Also by this author: The Black Tulip
Published by Penguin on 1894
Genres: Action & Adventure, Classic
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'On what slender threads do life and fortune hang'
Thrown in prison for a crime he has not committed, Edmond Dantès is confined to the grim fortress of If. There he learns of a great hoard of treasure hidden on the Isle of Monte Cristo and he becomes determined not only to escape, but also to unearth the treasure and use it to plot the destruction of the three men responsible for his incarceration. Dumas' epic tale of suffering and retribution, inspired by a real-life case of wrongful imprisonment, was a huge popular success when it was first serialised in the 1840s.
Reading an abridged book is like eating cake without frosting. You don’t really need the frosting, but the frosting is what gives a cake it’s delicious flavor. The Count of Monte Cristo by Alexandre Dumas is a book which ought to be read unabridged, if only for the richness and flavor of the text. The evolution of Edmond Dantes from sailor to prisoner to Count of Monte Cristo is enthralling. Alexander Dumas’s book is captivating. It is hard to set aside CoMC, as the characters are extremely interesting and well-developed. It’s not like the antagonists are straight-up bad guys with no redeeming qualities, they are just people who make bad choices and act out of self-interest.
Essentially, the moral provided in this HUGE tome is that revenge is a dish best served cold. In order to understand why I say this, I shall provide some backstory. Three men known to Edmond Dantes, all jealous of him in some way, one wants his job, the other wants his girlfriend, plot a way to put Edmond Dantes in prison. Their plan works and Dantes is arrested. He’s thrown in prison without a trial. Dantes spends awhile in jail and thinks of nothing but his revenge. Eventually, Dantes escapes and becomes the Count of Monte Cristo. Luckily, for the reader we get to see the entire evolution of Dantes, we see him in his darkest moments as well as in his crowning glory. His revenge is most apt.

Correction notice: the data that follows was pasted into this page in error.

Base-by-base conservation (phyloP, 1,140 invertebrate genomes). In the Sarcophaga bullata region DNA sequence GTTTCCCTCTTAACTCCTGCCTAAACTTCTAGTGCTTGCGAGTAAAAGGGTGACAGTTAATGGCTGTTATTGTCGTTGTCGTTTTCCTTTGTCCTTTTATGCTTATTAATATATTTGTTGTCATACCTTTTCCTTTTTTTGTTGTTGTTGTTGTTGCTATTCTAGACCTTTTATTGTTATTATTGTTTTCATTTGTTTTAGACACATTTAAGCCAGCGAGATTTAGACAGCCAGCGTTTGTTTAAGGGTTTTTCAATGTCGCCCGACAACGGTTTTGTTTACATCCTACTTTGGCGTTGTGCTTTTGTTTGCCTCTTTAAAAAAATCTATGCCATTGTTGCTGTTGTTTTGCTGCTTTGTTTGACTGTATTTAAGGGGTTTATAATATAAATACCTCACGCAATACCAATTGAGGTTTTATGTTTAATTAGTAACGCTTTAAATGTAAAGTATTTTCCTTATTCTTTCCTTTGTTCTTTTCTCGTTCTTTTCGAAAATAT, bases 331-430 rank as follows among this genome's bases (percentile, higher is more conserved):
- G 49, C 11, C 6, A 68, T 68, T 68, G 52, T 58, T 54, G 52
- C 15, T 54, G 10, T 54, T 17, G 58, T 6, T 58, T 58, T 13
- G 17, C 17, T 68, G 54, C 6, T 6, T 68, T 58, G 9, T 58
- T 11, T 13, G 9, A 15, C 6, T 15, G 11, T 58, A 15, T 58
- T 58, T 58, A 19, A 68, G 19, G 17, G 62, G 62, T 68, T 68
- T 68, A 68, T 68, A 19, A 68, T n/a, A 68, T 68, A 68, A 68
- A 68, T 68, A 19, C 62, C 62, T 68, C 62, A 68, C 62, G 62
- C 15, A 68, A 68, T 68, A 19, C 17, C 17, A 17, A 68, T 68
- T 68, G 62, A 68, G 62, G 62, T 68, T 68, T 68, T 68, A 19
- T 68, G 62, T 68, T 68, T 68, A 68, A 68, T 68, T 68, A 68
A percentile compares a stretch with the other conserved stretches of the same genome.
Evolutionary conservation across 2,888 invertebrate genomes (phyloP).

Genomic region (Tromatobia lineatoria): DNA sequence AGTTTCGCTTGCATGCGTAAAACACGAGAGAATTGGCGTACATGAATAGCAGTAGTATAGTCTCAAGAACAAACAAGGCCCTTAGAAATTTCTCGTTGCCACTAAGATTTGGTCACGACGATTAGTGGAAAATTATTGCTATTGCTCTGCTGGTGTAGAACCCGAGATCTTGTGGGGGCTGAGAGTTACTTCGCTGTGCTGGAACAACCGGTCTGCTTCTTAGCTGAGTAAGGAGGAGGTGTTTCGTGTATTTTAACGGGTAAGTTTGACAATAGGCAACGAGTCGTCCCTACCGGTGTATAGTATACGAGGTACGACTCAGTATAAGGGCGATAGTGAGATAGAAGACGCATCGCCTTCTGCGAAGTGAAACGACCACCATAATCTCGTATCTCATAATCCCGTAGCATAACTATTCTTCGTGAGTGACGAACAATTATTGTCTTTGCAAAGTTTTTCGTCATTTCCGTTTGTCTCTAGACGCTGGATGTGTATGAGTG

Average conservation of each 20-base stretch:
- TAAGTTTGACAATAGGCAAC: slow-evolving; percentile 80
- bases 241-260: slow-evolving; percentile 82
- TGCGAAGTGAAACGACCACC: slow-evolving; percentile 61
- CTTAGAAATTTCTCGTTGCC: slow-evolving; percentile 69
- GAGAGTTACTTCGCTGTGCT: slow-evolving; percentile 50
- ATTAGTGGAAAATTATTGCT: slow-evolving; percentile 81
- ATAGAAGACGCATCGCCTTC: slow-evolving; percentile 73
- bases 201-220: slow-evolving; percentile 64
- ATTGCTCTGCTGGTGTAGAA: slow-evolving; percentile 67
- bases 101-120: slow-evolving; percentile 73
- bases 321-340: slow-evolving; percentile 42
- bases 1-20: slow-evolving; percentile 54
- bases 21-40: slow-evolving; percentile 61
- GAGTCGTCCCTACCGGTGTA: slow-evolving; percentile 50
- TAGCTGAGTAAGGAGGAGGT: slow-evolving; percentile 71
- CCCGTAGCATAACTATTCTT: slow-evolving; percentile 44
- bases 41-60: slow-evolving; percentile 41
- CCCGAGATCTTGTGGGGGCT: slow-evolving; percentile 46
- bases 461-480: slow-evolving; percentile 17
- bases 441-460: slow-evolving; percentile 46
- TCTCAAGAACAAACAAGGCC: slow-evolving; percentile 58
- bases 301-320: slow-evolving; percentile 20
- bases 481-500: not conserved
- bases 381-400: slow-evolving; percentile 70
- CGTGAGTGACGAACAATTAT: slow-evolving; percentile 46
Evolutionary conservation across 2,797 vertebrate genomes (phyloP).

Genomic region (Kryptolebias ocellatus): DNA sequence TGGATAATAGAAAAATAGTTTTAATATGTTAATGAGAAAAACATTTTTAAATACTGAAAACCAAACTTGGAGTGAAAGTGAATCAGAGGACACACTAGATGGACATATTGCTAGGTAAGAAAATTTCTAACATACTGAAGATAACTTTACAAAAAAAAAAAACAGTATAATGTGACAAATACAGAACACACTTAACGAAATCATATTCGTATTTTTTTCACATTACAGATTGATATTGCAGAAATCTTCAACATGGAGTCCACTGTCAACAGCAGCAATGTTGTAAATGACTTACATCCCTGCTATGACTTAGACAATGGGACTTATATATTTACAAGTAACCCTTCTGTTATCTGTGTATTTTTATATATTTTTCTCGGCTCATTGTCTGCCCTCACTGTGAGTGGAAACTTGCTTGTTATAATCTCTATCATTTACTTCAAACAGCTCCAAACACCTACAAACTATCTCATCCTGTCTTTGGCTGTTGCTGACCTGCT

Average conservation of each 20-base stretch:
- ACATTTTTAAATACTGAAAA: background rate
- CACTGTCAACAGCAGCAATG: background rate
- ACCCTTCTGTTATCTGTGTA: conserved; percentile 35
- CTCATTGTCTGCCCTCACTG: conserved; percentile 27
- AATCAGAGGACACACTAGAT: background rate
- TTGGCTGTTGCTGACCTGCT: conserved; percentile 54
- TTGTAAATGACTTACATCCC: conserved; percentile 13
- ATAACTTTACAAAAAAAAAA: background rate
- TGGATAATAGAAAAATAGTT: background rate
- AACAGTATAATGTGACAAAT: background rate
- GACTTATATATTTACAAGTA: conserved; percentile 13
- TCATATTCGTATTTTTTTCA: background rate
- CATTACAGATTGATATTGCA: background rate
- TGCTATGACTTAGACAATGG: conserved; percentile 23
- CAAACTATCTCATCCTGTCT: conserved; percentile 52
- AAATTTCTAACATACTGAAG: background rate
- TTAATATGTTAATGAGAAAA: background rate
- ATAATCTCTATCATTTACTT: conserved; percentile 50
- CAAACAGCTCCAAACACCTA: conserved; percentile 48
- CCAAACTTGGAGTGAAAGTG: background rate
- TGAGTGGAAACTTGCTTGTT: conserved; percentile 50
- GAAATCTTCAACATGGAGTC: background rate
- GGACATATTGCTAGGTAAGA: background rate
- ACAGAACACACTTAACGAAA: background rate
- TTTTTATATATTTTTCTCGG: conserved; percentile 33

I highly recommend this book for anyone who is looking to be transported into another time as well as for someone who is looking to fall in love with well-developed characters. There are many editions out there, I recommend the Robin Buss unabridged translation published by Penguin Classics. Buss’s translation is fantastic and readable, the phrasing is not awkward at all, as in other translations. Also, Buss’s translation includes all of the naughty bits – i.e. one sex scene, some drug use, and a dash of homosexuality. YAY!
While reading this awesome book, I would recommend drinking some wine. As I feel when people plot things, wine is typically the beverage of choice. Chianti makes me feel classy, and this book is a classy, interesting, intense read. I wouldn’t recommend liver with your chianti though. ðŸ˜‰